I purchased my North Face Women’s Surge backpack about a year ago. Built as a smaller backpack, I instantly loved the fit. Also, the marketing tags promoted a special section for a power adapter which caught my interest.
After a year of using this backpack, I discovered quite by accident I was putting the power adapter in the wrong compartment (towards the top near the front instead of at the bottom). I was completely defeating the purpose of the design.
I never saw the zipper at the bottom of the backpack. It begs the question, “North Face, why didn’t you just tell me where this ‘special location for a power adapter’ was located instead of making me guess? Why didn’t you use three extra words ‘on the bottom’ to tell me where it was? Why did you assume I’d just get it when I’ve never seen a backpack with this feature before?”
If a feature is built in a forest, and no one ever finds it to use it, does it make a sound?
- Yes, because I still bought the backpack, even though I never used the features.
- No, because I didn’t feel like I was getting the value I paid for it and came close to returning it and giving it negative reviews.
Is there value in designing and building features if your users don’t know they exist or how to use them properly? IMO, such features have a negative return on investment.
What else do I not know about my backpack?
Now I’m staring at my backpack thinking what else do I not know? What else am I using incorrectly?
I bet many of you are like me, where you’ve become so used to seeing these features over the years that it doesn’t even phase you anymore.
Perfect Example – Daisy chains
I have no idea what daisy chains are for, but I see them all the time on backpacks. Yes, obviously you could hook something to it, but is that the intent? Or am I using it wrong, just like the power adapter compartment.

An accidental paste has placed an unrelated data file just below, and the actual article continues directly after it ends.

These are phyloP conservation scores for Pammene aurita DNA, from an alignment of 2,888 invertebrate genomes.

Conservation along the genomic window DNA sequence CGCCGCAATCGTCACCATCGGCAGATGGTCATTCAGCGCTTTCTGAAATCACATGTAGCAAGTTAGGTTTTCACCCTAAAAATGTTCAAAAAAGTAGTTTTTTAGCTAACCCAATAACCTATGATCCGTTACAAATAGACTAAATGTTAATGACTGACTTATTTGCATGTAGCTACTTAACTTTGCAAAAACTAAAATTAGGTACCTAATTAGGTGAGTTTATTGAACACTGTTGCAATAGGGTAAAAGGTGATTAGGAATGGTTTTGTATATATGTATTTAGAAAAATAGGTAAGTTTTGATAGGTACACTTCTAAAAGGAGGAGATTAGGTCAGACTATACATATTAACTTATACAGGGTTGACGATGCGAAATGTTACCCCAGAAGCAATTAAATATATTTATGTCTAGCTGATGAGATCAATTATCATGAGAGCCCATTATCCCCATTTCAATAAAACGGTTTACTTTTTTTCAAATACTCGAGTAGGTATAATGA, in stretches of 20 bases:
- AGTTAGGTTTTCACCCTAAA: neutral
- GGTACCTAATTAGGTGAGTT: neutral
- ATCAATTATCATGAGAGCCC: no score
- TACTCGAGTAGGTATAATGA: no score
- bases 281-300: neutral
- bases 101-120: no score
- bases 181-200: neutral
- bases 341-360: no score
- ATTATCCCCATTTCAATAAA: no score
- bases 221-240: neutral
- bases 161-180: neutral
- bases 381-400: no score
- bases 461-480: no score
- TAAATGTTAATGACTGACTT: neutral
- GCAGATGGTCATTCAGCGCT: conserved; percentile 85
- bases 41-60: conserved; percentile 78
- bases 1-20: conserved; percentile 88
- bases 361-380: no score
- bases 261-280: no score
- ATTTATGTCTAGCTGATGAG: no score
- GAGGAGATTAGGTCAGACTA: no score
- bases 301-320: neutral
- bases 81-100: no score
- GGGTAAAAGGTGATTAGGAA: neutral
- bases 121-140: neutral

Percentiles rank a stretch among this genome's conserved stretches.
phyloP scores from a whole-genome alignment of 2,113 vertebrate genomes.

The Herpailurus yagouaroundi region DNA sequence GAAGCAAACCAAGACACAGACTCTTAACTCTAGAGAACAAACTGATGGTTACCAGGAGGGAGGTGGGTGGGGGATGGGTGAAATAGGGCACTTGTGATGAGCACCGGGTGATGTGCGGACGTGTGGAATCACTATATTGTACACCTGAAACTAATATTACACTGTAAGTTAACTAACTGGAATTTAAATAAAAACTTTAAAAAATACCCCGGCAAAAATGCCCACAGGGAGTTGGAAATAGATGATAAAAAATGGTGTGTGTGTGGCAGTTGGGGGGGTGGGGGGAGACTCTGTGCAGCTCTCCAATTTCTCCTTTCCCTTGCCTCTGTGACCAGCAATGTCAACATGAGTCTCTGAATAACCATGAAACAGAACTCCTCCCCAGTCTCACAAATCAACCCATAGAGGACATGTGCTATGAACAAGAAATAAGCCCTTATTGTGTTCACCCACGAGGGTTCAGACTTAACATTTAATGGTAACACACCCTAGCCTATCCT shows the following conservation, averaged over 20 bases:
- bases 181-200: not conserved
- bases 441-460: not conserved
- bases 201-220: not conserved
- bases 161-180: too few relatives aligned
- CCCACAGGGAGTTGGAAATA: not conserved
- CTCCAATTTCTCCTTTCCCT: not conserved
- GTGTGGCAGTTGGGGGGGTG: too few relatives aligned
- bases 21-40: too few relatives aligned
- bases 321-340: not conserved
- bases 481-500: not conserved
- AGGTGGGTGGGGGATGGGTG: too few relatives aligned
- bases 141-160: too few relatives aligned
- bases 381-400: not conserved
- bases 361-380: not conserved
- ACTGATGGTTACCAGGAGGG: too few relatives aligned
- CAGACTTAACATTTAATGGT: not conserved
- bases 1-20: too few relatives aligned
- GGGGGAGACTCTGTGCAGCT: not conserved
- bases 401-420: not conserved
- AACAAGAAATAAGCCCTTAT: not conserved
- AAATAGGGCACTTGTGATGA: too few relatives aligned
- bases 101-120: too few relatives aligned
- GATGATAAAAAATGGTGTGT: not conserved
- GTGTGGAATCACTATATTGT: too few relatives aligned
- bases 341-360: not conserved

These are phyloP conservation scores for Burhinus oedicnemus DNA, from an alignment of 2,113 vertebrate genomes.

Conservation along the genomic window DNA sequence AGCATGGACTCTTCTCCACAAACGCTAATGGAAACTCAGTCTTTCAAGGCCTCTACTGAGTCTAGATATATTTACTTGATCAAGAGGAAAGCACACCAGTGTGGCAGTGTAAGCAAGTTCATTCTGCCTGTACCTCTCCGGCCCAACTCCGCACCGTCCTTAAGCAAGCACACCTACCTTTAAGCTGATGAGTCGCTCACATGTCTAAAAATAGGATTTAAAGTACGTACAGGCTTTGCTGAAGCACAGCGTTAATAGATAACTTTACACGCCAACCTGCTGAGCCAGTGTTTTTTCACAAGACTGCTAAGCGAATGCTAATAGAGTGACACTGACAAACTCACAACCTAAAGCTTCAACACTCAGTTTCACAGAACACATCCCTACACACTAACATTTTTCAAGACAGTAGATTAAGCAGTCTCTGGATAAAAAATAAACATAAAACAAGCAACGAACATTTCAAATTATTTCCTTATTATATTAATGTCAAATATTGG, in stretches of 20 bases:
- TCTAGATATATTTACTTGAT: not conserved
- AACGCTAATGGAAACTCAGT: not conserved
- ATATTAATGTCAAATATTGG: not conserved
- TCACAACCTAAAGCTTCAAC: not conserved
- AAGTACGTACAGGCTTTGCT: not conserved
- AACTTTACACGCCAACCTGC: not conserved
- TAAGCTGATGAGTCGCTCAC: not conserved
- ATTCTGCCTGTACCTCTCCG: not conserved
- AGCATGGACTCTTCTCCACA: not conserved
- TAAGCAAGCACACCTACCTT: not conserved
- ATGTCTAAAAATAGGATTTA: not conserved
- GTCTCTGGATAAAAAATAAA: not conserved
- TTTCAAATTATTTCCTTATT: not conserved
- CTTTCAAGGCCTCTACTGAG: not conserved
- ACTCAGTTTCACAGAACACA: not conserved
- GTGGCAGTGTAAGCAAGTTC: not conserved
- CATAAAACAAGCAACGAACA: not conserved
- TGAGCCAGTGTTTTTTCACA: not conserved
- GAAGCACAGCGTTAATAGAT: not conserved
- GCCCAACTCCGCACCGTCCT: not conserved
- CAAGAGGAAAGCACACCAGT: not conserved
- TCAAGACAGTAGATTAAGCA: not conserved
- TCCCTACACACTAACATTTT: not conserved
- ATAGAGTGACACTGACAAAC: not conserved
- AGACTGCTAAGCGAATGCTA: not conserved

One other example
I could go on and on with examples from backpacks, but I’ll limit myself to just one more: this thing below. What is supposed to go inside? A jacket? A helmet? If so, why have smaller compartments in the inside where items could fall out or get wet?
Seriously, someone designed it and someone had to test it out. So how do I use it to get the full value of my purchase?
Why doesn’t North Face have a simple “here’s the optimal way to pack this backpack?” guide or even just an image of a fully-packed backpack? Surely QA has done this to test the product. PM has designed it for a specific purpose (at least I hope!) Dev engineered it to spec – so you have the data, just share it!
Lessons learned from backpacks
Think about your software product just like designing this backpack.
- Are you designing features in a forest never to be found?
- Is it clear to your users how to use your features to maximize their benefits? (instead of being counter-productive?)
- Do you have a simple to follow user guide that illustrates how to use all your features?
If you only take one thing away from this blog post, it is this: Explain to your users how to use your features. All of them. Don’t make them guess. Don’t let them use them incorrectly.